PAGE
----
The Martyrdom Effect: When Pain and Effort Increase Prosocial Contributions

Article English OPEN
Olivola, Christopher Y ; Shafir, Eldar (2011)
  • Publisher: John Wiley & Sons, Ltd
  • Journal: Journal of Behavioral Decision Making (issn: 0894-3257, vol: 26, pp: 91-105)
  • Related identifiers: pmc: PMC3613749, doi: 10.1002/bdm.767, doi: 10.1002/bdm.767
  • Subject: prosocial behavior | fundraising | BF | martyrdom effect | self-sacrifice | charity | Research Articles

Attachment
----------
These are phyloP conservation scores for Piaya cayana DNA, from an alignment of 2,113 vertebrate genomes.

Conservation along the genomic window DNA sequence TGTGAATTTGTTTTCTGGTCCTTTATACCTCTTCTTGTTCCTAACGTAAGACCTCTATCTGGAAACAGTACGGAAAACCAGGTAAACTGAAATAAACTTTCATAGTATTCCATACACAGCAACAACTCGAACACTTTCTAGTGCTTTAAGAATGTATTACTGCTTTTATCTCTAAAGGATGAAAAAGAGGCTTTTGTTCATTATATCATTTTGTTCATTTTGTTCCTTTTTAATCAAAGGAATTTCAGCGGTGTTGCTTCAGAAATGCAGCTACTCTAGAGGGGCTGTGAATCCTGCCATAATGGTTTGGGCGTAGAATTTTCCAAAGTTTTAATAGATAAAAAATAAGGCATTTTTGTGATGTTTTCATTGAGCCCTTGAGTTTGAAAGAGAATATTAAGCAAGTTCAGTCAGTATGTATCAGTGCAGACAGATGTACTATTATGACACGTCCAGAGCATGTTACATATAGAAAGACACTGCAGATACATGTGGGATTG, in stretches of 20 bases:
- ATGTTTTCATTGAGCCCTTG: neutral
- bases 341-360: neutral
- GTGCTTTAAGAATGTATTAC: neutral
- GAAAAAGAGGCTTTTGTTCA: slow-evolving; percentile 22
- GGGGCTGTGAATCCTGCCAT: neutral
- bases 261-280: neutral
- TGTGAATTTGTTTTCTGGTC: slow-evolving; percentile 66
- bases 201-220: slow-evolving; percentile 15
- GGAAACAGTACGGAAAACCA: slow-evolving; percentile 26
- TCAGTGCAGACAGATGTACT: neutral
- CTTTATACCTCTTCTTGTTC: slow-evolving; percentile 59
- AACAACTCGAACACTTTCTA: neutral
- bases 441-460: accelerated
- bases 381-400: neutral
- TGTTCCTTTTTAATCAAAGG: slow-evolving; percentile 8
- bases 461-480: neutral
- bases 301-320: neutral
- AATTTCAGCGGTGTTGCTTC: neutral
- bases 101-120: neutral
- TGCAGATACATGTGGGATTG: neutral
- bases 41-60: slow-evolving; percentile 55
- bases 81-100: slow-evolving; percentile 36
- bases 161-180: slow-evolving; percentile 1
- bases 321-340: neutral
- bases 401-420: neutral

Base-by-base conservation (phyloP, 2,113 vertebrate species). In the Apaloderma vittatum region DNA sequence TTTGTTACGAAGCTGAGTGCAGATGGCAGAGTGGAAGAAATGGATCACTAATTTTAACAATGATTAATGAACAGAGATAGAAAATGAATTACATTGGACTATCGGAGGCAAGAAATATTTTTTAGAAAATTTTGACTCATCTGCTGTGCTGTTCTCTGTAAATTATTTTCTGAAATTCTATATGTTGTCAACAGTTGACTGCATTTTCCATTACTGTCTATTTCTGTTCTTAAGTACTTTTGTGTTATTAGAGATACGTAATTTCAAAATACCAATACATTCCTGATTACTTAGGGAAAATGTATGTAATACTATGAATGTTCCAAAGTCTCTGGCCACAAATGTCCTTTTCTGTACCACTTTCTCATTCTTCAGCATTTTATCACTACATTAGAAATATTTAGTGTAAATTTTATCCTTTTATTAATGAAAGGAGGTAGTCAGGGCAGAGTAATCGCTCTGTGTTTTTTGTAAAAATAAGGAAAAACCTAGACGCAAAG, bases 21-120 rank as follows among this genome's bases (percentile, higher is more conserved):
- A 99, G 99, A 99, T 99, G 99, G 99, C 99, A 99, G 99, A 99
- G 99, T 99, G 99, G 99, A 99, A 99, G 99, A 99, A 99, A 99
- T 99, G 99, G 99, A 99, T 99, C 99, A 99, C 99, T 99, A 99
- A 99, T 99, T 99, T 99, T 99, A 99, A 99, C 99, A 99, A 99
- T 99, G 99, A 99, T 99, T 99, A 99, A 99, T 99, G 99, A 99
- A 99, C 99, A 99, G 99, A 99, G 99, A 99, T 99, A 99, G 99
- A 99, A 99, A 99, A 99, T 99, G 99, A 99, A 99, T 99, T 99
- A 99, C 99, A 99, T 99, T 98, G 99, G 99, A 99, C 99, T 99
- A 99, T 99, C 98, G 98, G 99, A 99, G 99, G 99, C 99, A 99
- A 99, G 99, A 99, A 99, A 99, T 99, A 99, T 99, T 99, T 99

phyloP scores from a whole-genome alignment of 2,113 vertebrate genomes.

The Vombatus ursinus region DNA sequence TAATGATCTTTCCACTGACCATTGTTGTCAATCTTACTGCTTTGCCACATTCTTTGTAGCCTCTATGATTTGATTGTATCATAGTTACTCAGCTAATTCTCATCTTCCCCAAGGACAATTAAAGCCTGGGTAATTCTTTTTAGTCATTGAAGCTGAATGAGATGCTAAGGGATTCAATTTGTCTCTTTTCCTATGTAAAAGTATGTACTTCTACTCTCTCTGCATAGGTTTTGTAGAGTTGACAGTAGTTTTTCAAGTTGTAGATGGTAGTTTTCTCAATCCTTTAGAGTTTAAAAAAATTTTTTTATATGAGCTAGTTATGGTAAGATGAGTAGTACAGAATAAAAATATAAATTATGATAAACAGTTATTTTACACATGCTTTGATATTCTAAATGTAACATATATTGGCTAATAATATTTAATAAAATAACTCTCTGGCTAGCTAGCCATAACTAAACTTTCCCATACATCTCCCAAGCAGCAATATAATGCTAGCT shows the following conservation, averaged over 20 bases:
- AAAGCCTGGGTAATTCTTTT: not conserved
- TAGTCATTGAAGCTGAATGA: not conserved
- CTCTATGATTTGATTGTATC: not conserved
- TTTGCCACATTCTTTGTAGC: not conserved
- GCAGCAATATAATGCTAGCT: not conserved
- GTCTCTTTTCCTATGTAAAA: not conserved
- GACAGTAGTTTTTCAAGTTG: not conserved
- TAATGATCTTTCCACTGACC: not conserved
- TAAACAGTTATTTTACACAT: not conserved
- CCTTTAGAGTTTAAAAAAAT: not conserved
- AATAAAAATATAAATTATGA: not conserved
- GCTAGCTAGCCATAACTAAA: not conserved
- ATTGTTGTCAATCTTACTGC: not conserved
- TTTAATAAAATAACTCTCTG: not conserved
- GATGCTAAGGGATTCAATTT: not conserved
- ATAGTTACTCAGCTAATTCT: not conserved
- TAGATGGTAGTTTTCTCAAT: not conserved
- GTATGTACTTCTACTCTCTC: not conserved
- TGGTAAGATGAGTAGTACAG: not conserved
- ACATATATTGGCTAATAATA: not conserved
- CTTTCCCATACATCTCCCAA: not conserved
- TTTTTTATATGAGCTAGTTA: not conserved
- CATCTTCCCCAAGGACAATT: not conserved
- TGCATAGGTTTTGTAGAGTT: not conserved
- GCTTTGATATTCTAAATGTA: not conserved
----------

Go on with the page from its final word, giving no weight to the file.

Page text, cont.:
Most theories of motivation and behavior (and lay intuitions alike) consider pain and effort to be deterrents. In contrast to this widely held view, we provide evidence that the prospect of enduring pain and exerting effort for a prosocial cause can promote contributions to the cause. Specifically, we show that willingness to contribute to a charitable or collective cause increases when the contribution process is expected to be painful and effortful rather than easy and enjoyable. Across five experiments, we document this “martyrdom effect,” show that the observed patterns defy standard economic and psychological accounts, and identify a mediator and moderator of the effect. Experiment 1 showed that people are willing to donate more to charity when they anticipate having to suffer to raise money. Experiment 2 extended these findings to a non-charity laboratory context that involved real money and actual pain. Experiment 3 demonstrated that the martyrdom effect is not the result of an attribute substitution strategy (whereby people use the amount of pain and effort involved in fundraising to determine donation worthiness). Experiment 4 showed that perceptions of meaningfulness partially mediate the martyrdom effect. Finally, Experiment 5 demonstrated that the nature of the prosocial cause moderates the martyrdom effect: the effect is strongest for causes associated with human suffering. We propose that anticipated pain and effort lead people to ascribe greater meaning to their contributions and to the experience of contributing, thereby motivating higher prosocial contributions. We conclude by considering some implications of this puzzling phenomenon. Copyright © 2011 John Wiley & Sons, Ltd.
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